Despite the decline of Daimler’s armaments sector in recent years, the company still draws criticism, because of its continuous deliveries of Mercedes military Unimogs (Universal-Motor-Gerät, namely multi-purpose, all-wheel drive trucks) to countries such as Algeria, Qatar, Kuwait, Pakistan, Saudi Arabia, and Turkey.1 The company thus supplies armory to dictatorial regimes.2 Until 2013, Daimler was a main stockholder in EADS (Airbus), 3 which is one of the world’s largest armaments manufacturers, producing e.g. military aircrafts and missiles.4
Daimler was founded as an automobile and truck maker in 1926, following the merger of Daimler Motorengesellschaft and Benz & Cie.5 From 1937 the company moved increasingly into producing armaments, such as military trucks and aircraft motors. Up until and during WWII, this sector accounted for an ever-growing proportion of the company’s revenues, as a result of German rearmament.6 During the last years of the war, Daimler, (like e.g. Borsig-Rheinmetall and Henschel & Sohn), kept up production by using forced laborers, who from 1944 made up 50 percent of the company’s workforce.7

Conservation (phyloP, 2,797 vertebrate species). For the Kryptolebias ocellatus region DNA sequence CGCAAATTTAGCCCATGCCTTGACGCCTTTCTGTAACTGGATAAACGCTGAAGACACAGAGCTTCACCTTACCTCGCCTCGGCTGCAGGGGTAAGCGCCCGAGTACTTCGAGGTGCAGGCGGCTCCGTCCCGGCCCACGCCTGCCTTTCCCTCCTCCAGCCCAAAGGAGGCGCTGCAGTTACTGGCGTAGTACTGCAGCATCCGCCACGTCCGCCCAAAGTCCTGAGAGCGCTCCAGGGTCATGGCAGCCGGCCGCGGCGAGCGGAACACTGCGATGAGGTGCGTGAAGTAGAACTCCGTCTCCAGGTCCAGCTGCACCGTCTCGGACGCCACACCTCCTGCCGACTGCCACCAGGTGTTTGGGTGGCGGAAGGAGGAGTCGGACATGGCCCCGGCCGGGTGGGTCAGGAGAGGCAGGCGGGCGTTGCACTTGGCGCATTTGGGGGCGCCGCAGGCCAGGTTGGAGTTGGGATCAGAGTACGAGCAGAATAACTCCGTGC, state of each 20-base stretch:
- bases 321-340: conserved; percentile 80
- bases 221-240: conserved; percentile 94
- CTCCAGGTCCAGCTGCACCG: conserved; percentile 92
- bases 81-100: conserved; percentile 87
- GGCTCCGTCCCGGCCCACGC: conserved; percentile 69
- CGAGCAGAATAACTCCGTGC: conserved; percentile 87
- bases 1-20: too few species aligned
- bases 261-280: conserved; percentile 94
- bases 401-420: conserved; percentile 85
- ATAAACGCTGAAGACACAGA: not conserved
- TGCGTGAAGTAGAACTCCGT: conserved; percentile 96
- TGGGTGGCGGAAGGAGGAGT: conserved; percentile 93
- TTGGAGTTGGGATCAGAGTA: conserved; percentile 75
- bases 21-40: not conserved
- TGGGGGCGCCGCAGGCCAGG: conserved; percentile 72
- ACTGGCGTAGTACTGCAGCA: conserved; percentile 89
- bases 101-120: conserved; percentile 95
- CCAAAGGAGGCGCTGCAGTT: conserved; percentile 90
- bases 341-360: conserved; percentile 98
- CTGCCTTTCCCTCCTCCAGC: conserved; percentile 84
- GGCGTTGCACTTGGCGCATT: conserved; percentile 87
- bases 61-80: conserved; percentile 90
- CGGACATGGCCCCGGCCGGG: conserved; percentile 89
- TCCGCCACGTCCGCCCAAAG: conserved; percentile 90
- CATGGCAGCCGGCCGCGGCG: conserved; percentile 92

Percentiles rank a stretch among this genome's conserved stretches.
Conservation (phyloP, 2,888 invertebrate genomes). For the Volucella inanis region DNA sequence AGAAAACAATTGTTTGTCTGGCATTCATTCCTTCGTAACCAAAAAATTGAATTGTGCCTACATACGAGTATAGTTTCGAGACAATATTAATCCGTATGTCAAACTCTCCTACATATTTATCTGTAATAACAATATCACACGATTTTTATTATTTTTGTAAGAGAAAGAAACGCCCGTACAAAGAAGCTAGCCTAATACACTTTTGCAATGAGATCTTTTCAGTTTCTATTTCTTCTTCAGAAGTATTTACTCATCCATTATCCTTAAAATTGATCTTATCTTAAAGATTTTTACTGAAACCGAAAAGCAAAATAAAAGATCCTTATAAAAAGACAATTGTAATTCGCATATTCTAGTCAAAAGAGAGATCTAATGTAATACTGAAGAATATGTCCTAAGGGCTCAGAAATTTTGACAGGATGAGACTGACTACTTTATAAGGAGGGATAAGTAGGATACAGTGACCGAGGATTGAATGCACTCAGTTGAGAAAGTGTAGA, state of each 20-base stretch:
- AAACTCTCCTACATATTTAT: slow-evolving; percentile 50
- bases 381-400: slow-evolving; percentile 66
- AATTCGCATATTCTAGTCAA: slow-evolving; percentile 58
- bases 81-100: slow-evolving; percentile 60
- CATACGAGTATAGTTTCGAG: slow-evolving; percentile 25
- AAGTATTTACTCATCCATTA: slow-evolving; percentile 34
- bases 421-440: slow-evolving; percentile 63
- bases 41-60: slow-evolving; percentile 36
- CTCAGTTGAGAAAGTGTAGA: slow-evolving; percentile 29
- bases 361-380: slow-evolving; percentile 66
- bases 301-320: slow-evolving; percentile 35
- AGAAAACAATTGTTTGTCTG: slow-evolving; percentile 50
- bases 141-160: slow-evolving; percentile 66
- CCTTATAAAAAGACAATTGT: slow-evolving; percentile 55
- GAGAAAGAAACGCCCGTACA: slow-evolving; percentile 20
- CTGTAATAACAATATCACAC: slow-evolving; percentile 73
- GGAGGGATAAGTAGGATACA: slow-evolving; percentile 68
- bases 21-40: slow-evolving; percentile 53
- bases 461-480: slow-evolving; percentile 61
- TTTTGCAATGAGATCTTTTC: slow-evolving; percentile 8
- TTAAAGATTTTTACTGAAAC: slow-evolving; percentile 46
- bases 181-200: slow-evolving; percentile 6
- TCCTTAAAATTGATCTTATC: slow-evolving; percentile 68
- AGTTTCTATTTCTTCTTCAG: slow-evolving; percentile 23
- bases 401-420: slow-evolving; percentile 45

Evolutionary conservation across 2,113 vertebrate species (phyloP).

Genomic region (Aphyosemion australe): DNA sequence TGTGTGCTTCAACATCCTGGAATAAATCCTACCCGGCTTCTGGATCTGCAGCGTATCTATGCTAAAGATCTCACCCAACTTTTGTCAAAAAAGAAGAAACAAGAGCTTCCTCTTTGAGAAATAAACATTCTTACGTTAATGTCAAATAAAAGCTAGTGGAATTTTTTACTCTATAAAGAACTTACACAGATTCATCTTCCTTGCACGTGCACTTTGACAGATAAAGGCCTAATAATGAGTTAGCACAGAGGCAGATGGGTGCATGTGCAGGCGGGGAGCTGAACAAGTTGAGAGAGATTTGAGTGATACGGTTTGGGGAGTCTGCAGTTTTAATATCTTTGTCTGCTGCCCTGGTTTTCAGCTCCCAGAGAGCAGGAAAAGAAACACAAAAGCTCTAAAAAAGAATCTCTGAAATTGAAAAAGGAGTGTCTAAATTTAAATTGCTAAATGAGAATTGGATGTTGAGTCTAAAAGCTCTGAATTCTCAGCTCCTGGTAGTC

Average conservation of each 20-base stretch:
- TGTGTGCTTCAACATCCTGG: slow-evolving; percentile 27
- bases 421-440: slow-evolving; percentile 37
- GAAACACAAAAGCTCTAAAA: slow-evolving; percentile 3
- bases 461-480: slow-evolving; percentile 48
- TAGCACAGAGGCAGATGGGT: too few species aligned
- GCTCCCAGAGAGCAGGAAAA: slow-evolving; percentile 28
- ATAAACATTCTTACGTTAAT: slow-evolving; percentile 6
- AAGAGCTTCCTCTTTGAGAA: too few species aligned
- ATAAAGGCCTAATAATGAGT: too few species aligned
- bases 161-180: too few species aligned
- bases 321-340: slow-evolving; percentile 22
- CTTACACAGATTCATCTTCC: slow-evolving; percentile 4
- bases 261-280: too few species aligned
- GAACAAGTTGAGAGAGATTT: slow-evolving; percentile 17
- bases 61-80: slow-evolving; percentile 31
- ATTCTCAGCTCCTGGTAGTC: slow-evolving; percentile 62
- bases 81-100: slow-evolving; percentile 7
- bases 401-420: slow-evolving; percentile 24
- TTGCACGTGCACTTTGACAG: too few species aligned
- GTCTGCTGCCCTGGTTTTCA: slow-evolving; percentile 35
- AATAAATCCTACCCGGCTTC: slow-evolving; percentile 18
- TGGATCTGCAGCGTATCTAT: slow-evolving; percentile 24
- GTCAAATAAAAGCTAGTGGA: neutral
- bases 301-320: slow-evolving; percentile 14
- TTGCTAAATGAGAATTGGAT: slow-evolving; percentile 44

Address: Daimlerstraße 143, 12277 Berlin

1 https://urgewald.org (last access: 02.12.19)
2 https://www.ohne-ruestung-leben.de (last access: 02.12.19)
3 https://www.spiegel.de (last access: 02.12.19)
4 http://theconversation.com/ (last access: 02.12.19)
5 https://www.daimler.com (last access: 02.12.19)
6 Ibid.
7 Ibid.